cupy as a study, was covered with notes, which he wished copied--with books from which he was anxious to recite--with work of many kinds, which was waiting for Christine's clear brain and fine penmanship.
It had been waiting an hour and Neil was distinctly angry.
"Mother! Where at all is Christine?" he asked.
"She went to your brither Norman's cottage. His little lad isna as weel as he should be."
"And my wark has to wait on a sick bairn. I'm not liking it. And I have no doubt she is wasting my time with Cluny McPherson--no doubt at all."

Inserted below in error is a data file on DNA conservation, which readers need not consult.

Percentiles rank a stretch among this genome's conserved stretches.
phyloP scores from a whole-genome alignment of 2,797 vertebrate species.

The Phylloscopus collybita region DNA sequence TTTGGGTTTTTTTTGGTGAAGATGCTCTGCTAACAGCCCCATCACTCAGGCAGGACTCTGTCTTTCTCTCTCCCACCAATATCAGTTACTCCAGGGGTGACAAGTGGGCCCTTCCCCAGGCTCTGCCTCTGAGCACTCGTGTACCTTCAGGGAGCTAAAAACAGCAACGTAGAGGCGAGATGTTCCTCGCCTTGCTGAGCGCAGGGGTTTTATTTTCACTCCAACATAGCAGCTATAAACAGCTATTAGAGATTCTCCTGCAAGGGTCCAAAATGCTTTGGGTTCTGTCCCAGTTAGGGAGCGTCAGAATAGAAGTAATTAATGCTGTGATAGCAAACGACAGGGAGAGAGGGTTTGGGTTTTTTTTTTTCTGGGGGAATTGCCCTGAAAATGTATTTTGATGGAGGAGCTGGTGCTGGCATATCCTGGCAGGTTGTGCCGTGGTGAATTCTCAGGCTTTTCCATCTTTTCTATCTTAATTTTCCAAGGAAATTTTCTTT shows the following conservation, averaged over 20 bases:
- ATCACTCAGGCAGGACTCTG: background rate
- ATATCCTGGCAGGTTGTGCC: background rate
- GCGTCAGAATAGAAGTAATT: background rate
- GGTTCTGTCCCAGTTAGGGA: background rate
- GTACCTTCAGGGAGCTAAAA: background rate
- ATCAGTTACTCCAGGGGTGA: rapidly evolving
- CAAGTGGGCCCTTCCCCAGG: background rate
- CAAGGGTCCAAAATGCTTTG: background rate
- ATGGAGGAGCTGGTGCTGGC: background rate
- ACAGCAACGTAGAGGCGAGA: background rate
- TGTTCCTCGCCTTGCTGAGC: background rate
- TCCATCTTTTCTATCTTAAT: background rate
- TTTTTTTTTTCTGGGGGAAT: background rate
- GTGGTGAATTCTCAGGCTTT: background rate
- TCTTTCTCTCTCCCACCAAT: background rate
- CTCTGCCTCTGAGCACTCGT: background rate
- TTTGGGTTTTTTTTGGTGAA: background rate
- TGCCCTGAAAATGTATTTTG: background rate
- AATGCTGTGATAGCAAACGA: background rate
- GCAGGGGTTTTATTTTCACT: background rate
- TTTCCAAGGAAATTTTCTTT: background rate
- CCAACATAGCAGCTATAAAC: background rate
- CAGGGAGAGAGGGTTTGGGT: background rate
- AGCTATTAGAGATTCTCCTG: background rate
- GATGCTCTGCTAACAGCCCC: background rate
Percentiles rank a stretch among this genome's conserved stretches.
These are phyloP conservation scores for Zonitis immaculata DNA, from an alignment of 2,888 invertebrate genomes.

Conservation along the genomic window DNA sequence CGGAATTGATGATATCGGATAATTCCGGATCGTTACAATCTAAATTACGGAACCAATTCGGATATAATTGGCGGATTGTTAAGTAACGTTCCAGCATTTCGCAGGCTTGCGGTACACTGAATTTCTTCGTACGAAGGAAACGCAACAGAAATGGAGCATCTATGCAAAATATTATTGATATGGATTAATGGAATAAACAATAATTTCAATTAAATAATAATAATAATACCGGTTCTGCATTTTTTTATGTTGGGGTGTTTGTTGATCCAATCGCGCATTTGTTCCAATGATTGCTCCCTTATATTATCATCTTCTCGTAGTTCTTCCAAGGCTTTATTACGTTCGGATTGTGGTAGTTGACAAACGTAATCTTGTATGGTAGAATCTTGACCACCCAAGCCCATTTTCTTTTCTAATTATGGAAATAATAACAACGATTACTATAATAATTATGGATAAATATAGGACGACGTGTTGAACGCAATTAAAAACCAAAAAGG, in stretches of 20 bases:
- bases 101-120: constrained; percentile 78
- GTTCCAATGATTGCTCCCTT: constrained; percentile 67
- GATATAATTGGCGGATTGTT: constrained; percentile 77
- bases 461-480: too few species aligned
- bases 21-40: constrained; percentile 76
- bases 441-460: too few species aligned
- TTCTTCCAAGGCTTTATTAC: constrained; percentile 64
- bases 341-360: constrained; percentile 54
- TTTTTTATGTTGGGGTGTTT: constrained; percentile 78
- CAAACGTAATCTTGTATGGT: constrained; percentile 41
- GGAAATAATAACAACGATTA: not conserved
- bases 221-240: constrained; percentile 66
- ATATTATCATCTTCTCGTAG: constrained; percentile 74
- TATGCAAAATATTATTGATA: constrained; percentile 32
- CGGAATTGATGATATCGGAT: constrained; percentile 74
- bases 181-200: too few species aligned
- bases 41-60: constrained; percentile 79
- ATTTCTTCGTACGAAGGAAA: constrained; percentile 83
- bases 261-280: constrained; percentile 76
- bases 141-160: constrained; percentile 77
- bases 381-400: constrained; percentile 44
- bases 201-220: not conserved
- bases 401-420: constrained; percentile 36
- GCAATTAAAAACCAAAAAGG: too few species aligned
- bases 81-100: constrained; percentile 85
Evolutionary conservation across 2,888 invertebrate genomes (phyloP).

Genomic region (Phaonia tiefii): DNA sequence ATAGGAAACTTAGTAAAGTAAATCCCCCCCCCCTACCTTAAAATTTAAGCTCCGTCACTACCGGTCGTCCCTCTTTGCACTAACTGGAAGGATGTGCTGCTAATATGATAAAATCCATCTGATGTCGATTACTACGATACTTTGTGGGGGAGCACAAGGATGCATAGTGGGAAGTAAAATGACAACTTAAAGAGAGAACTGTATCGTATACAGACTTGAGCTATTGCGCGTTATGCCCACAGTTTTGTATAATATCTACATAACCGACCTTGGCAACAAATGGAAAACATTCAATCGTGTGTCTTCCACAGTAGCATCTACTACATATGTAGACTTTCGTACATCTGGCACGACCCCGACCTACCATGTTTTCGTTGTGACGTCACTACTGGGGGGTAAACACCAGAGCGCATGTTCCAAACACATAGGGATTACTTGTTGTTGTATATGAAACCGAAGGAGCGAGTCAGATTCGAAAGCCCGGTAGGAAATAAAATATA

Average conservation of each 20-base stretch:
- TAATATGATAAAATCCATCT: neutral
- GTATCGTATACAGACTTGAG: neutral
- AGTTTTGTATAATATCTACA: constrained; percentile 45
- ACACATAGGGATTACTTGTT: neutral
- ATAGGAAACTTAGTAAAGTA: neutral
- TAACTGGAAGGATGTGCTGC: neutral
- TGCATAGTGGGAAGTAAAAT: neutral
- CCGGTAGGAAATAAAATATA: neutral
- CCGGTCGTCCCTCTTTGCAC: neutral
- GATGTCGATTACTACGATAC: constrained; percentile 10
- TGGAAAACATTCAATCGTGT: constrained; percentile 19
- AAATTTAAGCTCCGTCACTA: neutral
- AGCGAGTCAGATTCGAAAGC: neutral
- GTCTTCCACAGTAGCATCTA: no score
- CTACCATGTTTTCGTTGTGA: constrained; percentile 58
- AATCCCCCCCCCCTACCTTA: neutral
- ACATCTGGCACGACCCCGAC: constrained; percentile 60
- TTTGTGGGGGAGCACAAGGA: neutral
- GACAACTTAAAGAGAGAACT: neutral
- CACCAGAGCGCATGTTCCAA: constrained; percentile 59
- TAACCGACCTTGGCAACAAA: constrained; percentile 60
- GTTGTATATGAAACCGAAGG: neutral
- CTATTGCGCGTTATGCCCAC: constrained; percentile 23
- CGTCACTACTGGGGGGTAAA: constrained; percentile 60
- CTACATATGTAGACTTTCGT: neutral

"Weel! That circumstance isna likely to be far out o' the way."
"It is very far out of my way. I can tell you that, Mother."
"Weel, lad, there's no way always straight. It's right and left, and up and down, wi' every way o' life."
"That is so, Mother, but my work is waiting, and it puts me out of the right way, entirely!"
"Tut! tut! What are you complaining aboot? The lassie has been at your beck and cal